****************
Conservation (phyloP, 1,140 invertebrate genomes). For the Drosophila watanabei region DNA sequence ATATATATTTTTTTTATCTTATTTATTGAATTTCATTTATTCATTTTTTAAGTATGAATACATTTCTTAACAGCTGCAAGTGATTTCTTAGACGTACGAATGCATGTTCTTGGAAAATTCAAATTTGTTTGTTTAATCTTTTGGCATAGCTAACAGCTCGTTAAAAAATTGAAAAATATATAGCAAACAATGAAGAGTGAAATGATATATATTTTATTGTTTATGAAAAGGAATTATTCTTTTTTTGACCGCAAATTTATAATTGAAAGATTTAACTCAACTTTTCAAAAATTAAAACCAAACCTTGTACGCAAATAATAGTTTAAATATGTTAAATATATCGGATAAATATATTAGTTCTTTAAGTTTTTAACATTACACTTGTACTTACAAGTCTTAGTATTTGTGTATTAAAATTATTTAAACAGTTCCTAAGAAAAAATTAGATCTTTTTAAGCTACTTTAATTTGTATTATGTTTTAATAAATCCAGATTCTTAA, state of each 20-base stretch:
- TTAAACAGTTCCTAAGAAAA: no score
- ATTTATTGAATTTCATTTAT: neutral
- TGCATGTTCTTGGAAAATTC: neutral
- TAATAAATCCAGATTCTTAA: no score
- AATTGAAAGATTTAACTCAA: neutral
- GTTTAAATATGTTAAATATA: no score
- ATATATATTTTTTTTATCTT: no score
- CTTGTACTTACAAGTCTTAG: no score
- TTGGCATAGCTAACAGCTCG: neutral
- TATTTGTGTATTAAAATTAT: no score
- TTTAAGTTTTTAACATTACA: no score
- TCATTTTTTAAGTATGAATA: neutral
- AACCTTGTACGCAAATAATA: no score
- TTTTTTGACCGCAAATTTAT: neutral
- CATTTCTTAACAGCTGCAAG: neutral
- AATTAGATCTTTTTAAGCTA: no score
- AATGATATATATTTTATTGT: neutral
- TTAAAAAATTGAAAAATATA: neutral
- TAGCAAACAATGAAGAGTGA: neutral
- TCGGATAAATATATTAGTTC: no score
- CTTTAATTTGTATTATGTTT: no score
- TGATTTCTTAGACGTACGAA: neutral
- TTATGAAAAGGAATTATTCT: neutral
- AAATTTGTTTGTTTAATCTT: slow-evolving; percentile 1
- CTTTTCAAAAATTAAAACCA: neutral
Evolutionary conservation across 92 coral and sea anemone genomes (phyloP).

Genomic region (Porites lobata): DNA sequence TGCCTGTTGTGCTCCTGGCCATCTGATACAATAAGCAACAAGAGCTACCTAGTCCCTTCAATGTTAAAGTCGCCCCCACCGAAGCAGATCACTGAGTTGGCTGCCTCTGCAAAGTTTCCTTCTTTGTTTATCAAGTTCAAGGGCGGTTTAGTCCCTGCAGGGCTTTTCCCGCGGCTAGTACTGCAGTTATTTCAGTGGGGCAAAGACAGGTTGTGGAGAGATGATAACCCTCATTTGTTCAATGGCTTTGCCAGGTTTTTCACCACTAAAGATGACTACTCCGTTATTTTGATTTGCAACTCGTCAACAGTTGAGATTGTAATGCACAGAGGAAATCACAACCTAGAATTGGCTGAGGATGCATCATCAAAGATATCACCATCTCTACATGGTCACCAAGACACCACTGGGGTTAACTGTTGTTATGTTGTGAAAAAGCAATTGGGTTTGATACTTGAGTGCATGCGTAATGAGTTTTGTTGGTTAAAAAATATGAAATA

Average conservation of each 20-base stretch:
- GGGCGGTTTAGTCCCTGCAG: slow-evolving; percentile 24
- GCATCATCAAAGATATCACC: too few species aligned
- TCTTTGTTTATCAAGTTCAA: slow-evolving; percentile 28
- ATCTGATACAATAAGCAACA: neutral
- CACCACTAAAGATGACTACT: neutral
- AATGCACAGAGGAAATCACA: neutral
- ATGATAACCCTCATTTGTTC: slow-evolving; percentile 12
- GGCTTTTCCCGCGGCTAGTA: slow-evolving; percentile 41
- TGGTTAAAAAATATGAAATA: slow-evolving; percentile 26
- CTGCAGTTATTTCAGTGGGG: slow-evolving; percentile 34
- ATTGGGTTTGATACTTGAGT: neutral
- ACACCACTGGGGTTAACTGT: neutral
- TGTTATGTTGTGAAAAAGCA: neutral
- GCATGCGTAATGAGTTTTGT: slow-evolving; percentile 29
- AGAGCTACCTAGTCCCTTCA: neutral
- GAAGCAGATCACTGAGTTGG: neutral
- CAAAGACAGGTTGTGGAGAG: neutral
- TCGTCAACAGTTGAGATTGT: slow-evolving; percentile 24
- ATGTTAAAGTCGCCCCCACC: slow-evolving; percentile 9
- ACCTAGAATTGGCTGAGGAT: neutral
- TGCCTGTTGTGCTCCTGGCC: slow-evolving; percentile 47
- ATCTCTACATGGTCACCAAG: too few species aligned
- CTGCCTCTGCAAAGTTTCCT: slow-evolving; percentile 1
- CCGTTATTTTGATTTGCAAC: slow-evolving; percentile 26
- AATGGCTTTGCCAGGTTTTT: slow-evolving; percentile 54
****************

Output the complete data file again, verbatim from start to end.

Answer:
Conservation (phyloP, 1,140 invertebrate genomes). For the Drosophila watanabei region DNA sequence ATATATATTTTTTTTATCTTATTTATTGAATTTCATTTATTCATTTTTTAAGTATGAATACATTTCTTAACAGCTGCAAGTGATTTCTTAGACGTACGAATGCATGTTCTTGGAAAATTCAAATTTGTTTGTTTAATCTTTTGGCATAGCTAACAGCTCGTTAAAAAATTGAAAAATATATAGCAAACAATGAAGAGTGAAATGATATATATTTTATTGTTTATGAAAAGGAATTATTCTTTTTTTGACCGCAAATTTATAATTGAAAGATTTAACTCAACTTTTCAAAAATTAAAACCAAACCTTGTACGCAAATAATAGTTTAAATATGTTAAATATATCGGATAAATATATTAGTTCTTTAAGTTTTTAACATTACACTTGTACTTACAAGTCTTAGTATTTGTGTATTAAAATTATTTAAACAGTTCCTAAGAAAAAATTAGATCTTTTTAAGCTACTTTAATTTGTATTATGTTTTAATAAATCCAGATTCTTAA, state of each 20-base stretch:
- TTAAACAGTTCCTAAGAAAA: no score
- ATTTATTGAATTTCATTTAT: neutral
- TGCATGTTCTTGGAAAATTC: neutral
- TAATAAATCCAGATTCTTAA: no score
- AATTGAAAGATTTAACTCAA: neutral
- GTTTAAATATGTTAAATATA: no score
- ATATATATTTTTTTTATCTT: no score
- CTTGTACTTACAAGTCTTAG: no score
- TTGGCATAGCTAACAGCTCG: neutral
- TATTTGTGTATTAAAATTAT: no score
- TTTAAGTTTTTAACATTACA: no score
- TCATTTTTTAAGTATGAATA: neutral
- AACCTTGTACGCAAATAATA: no score
- TTTTTTGACCGCAAATTTAT: neutral
- CATTTCTTAACAGCTGCAAG: neutral
- AATTAGATCTTTTTAAGCTA: no score
- AATGATATATATTTTATTGT: neutral
- TTAAAAAATTGAAAAATATA: neutral
- TAGCAAACAATGAAGAGTGA: neutral
- TCGGATAAATATATTAGTTC: no score
- CTTTAATTTGTATTATGTTT: no score
- TGATTTCTTAGACGTACGAA: neutral
- TTATGAAAAGGAATTATTCT: neutral
- AAATTTGTTTGTTTAATCTT: slow-evolving; percentile 1
- CTTTTCAAAAATTAAAACCA: neutral
Evolutionary conservation across 92 coral and sea anemone genomes (phyloP).

Genomic region (Porites lobata): DNA sequence TGCCTGTTGTGCTCCTGGCCATCTGATACAATAAGCAACAAGAGCTACCTAGTCCCTTCAATGTTAAAGTCGCCCCCACCGAAGCAGATCACTGAGTTGGCTGCCTCTGCAAAGTTTCCTTCTTTGTTTATCAAGTTCAAGGGCGGTTTAGTCCCTGCAGGGCTTTTCCCGCGGCTAGTACTGCAGTTATTTCAGTGGGGCAAAGACAGGTTGTGGAGAGATGATAACCCTCATTTGTTCAATGGCTTTGCCAGGTTTTTCACCACTAAAGATGACTACTCCGTTATTTTGATTTGCAACTCGTCAACAGTTGAGATTGTAATGCACAGAGGAAATCACAACCTAGAATTGGCTGAGGATGCATCATCAAAGATATCACCATCTCTACATGGTCACCAAGACACCACTGGGGTTAACTGTTGTTATGTTGTGAAAAAGCAATTGGGTTTGATACTTGAGTGCATGCGTAATGAGTTTTGTTGGTTAAAAAATATGAAATA

Average conservation of each 20-base stretch:
- GGGCGGTTTAGTCCCTGCAG: slow-evolving; percentile 24
- GCATCATCAAAGATATCACC: too few species aligned
- TCTTTGTTTATCAAGTTCAA: slow-evolving; percentile 28
- ATCTGATACAATAAGCAACA: neutral
- CACCACTAAAGATGACTACT: neutral
- AATGCACAGAGGAAATCACA: neutral
- ATGATAACCCTCATTTGTTC: slow-evolving; percentile 12
- GGCTTTTCCCGCGGCTAGTA: slow-evolving; percentile 41
- TGGTTAAAAAATATGAAATA: slow-evolving; percentile 26
- CTGCAGTTATTTCAGTGGGG: slow-evolving; percentile 34
- ATTGGGTTTGATACTTGAGT: neutral
- ACACCACTGGGGTTAACTGT: neutral
- TGTTATGTTGTGAAAAAGCA: neutral
- GCATGCGTAATGAGTTTTGT: slow-evolving; percentile 29
- AGAGCTACCTAGTCCCTTCA: neutral
- GAAGCAGATCACTGAGTTGG: neutral
- CAAAGACAGGTTGTGGAGAG: neutral
- TCGTCAACAGTTGAGATTGT: slow-evolving; percentile 24
- ATGTTAAAGTCGCCCCCACC: slow-evolving; percentile 9
- ACCTAGAATTGGCTGAGGAT: neutral
- TGCCTGTTGTGCTCCTGGCC: slow-evolving; percentile 47
- ATCTCTACATGGTCACCAAG: too few species aligned
- CTGCCTCTGCAAAGTTTCCT: slow-evolving; percentile 1
- CCGTTATTTTGATTTGCAAC: slow-evolving; percentile 26
- AATGGCTTTGCCAGGTTTTT: slow-evolving; percentile 54